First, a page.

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Consumer Attitudes Toward Oils and Food Labels

In today’s market, grocery shoppers have more choices than ever before. Taste has long been a key driver in determining consumer purchasing, but healthfulness of food and beverage options maintains a strong foothold as one of the top three purchasing influencers.1 With this in mind, Dow AgroSciences — the company behind Omega-9 Canola Oil — conducted research2 to gain a better understanding of consumer awareness, attitudes and behaviors related to food packaging, with a specific focus on oils.

Shoppers perception can affect their purchasing. Four out of 10 consumers identified canola oil as the healthiest oil in a list of oils while palm and corn oils were perceived as the unhealthiest oils. What’s more, 61% of consumers said they wouldn’t purchase or would rethink purchasing a product made with palm oil. And having multiple oils listed on an ingredient may compromise the perception of a food product’s quality, especially among millennials.

Many consumers are looking for specific things when it comes to fats and oils. Nearly half of shoppers seek omega-labeled oils in food products and, subsequently, buy those products. Familiarity with unsaturated fats was found to be a strong predictor for seeking omega-labeled oils in food products, and approximately one in four shoppers expressed some degree of familiarity with poly- and monounsaturated fats. Furthermore, the majority of respondents said they also want to know on the front of a product if it contains unsaturated fats, and three-quarters of shoppers would like to know on the front of a package if a product contains lower levels of saturated fats.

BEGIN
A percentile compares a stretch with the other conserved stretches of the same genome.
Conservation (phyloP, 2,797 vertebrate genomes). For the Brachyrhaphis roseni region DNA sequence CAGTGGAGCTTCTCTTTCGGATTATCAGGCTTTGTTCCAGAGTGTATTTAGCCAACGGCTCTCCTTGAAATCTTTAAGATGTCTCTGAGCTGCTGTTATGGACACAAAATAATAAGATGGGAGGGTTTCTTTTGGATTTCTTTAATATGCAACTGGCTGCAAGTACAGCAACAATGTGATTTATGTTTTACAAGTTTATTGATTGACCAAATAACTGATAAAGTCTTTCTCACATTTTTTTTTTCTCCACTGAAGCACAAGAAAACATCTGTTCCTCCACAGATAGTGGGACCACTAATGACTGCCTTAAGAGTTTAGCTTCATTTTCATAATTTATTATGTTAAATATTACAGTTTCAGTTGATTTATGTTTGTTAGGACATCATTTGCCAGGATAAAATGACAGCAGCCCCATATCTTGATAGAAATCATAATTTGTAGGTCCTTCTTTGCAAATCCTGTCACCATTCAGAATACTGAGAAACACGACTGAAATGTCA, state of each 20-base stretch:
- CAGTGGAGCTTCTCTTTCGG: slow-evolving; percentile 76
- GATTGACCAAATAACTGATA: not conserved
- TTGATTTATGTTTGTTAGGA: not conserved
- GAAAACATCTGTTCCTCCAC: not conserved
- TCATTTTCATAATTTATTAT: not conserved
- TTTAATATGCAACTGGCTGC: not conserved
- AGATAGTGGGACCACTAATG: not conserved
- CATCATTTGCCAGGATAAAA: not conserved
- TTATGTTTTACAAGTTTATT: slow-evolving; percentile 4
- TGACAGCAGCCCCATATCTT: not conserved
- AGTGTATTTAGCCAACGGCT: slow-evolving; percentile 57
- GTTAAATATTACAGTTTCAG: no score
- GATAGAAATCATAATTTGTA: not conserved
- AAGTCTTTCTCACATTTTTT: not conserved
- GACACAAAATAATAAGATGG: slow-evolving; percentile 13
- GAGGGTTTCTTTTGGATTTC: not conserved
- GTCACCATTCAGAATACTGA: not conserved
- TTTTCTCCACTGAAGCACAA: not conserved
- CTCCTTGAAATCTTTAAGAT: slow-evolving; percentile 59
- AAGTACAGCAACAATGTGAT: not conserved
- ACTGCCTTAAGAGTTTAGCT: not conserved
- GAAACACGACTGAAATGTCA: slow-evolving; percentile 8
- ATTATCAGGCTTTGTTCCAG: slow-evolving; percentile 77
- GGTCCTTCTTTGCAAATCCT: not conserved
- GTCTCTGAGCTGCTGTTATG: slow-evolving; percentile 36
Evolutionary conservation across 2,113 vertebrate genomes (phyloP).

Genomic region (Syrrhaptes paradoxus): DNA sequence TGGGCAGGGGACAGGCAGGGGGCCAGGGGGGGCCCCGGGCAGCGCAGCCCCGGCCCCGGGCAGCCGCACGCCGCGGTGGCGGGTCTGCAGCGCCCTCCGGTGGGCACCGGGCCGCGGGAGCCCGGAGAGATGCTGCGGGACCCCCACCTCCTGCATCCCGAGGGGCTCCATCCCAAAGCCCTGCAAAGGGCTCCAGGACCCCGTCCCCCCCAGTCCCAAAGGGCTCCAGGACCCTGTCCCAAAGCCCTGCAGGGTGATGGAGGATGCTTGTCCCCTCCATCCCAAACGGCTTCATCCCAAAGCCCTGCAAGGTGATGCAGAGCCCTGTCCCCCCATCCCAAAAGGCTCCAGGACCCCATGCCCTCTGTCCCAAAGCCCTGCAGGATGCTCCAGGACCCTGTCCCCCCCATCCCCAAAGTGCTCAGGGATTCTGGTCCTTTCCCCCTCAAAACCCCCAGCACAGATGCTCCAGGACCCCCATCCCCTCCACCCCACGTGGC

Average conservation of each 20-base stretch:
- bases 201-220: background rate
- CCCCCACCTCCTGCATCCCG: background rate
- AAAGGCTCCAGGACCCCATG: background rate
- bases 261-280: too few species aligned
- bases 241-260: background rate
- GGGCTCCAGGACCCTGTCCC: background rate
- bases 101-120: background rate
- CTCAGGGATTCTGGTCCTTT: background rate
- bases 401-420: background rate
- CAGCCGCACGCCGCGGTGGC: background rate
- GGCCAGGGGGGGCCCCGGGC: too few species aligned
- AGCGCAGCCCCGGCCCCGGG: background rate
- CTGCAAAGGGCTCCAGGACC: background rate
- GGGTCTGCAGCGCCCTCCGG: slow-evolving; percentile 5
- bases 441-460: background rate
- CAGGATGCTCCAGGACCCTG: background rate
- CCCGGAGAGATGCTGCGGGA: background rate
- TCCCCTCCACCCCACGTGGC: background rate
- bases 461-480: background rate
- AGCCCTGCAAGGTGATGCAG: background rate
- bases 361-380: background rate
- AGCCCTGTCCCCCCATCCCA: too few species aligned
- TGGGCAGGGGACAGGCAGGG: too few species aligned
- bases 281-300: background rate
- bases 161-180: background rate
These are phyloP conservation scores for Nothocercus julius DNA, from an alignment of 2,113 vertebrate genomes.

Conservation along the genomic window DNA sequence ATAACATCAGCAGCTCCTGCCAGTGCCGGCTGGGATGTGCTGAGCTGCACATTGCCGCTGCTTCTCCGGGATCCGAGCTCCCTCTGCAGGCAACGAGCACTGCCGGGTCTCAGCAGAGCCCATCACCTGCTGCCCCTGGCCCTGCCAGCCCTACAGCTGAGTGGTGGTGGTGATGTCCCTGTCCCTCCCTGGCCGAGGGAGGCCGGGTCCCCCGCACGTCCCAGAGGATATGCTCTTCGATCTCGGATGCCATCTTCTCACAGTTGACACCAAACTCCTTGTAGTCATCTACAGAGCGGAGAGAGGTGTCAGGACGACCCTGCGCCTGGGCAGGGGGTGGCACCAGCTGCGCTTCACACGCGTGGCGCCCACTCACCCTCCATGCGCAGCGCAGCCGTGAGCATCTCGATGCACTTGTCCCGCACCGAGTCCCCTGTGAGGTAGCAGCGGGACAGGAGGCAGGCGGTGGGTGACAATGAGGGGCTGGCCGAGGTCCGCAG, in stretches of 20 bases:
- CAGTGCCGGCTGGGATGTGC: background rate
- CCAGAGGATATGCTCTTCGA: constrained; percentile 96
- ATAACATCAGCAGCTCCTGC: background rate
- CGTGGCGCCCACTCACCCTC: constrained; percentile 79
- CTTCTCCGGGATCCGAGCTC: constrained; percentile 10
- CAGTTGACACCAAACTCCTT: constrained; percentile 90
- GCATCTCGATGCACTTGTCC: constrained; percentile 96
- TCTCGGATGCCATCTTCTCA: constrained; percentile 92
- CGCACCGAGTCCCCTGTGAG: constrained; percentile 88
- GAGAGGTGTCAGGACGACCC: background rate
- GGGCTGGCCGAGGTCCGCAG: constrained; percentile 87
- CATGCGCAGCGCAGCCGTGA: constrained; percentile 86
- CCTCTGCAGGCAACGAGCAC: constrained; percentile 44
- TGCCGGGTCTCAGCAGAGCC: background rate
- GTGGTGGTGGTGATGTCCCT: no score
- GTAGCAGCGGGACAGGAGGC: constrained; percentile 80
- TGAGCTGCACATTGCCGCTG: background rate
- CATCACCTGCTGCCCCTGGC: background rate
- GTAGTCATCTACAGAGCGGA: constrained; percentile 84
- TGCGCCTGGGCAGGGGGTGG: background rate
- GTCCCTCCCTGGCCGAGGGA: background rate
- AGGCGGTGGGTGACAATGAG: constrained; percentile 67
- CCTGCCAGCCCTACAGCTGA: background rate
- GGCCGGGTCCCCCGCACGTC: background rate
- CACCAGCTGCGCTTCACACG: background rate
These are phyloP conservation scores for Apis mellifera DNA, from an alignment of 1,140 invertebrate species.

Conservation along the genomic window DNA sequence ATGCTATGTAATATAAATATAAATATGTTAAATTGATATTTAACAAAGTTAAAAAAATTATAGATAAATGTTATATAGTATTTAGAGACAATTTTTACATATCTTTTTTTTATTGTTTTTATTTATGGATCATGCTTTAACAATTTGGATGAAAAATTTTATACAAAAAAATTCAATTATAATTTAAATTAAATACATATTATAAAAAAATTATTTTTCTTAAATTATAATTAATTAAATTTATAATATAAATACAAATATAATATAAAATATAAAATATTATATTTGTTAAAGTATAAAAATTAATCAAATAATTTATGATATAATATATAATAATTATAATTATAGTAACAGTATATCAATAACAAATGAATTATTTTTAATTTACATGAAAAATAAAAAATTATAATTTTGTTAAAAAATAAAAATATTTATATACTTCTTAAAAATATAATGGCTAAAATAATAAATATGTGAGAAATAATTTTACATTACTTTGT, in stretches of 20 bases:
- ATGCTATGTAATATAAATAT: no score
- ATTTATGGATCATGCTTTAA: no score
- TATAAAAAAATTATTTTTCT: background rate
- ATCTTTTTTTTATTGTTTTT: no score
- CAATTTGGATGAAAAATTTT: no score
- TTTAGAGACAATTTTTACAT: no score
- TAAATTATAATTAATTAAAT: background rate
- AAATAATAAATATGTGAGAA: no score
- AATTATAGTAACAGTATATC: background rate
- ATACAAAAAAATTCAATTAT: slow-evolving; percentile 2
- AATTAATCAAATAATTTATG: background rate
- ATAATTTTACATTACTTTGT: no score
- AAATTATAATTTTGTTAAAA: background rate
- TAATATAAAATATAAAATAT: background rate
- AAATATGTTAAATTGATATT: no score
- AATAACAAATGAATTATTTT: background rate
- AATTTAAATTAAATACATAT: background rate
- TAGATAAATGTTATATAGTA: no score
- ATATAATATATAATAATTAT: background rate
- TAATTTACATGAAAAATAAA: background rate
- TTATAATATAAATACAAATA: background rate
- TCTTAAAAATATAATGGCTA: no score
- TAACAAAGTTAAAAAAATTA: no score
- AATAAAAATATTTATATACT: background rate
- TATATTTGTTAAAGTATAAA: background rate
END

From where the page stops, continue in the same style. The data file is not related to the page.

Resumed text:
Consumers also consider aspects beyond the nutrient value of food products when making purchasing decisions. Perhaps as a result of the local food movement gaining traction over the years, grocery shoppers also now consider the origin of ingredients in their food products. In fact, this survey found that more than half of shoppers said it’s important to know an oil’s country of origin. Among those surveyed, Canadian canola oil is preferred over U.S.-grown soybean oil, and U.S.-grown canola oil is preferred over U.S.-grown soybean oil. Overall, shoppers prefer canola oil to soybean oil, regardless of its origin.

These results have strong implications for food manufacturers, as consumers are looking for information about the types of fats found in foods, and they are looking for canola oil over soybean oil. Do your products fit the bill? Let us know if we can help you make the switch.

 

1 International Food Information Council Foundation. (2015). 2015 Food & Health Survey: Consumer Attitudes toward Food Safety, Nutrition & Health.

2 Proprietary Dow AgroSciences research, 2015 (n=1000).